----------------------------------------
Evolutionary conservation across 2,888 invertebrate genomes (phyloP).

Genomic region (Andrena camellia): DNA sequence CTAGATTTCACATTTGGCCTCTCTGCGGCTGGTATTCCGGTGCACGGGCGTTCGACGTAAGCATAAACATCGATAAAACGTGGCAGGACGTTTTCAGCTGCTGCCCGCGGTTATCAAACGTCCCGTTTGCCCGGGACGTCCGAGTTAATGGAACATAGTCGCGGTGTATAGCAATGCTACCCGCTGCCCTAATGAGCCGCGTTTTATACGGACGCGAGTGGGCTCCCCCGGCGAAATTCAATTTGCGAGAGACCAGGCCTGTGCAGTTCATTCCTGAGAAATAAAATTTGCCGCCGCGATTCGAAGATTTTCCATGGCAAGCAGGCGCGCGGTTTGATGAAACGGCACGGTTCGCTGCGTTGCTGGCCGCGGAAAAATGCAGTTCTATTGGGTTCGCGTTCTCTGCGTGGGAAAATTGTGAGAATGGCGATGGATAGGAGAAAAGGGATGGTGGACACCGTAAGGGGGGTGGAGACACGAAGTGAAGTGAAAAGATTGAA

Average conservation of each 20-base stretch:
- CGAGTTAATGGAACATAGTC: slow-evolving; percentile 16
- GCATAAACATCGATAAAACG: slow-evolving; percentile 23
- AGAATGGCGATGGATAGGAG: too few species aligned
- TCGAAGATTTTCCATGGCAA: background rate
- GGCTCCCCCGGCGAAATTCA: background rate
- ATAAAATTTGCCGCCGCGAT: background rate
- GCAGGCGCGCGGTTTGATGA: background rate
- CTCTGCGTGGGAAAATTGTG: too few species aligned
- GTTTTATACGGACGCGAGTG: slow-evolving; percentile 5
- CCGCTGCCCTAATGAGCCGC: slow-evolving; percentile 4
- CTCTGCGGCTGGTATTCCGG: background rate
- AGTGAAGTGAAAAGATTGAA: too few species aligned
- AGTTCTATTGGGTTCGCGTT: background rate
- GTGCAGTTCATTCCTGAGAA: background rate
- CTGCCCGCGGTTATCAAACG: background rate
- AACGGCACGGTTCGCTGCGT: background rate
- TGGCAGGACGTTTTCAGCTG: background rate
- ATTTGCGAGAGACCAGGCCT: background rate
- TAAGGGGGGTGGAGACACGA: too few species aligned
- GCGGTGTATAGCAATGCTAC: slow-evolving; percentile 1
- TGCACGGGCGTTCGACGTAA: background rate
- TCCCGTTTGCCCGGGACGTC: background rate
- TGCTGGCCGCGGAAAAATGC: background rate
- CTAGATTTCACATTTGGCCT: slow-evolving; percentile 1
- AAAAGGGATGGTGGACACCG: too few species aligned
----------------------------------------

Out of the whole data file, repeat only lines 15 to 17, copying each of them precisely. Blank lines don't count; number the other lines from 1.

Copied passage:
- AGTGAAGTGAAAAGATTGAA: too few species aligned
- AGTTCTATTGGGTTCGCGTT: background rate
- GTGCAGTTCATTCCTGAGAA: background rate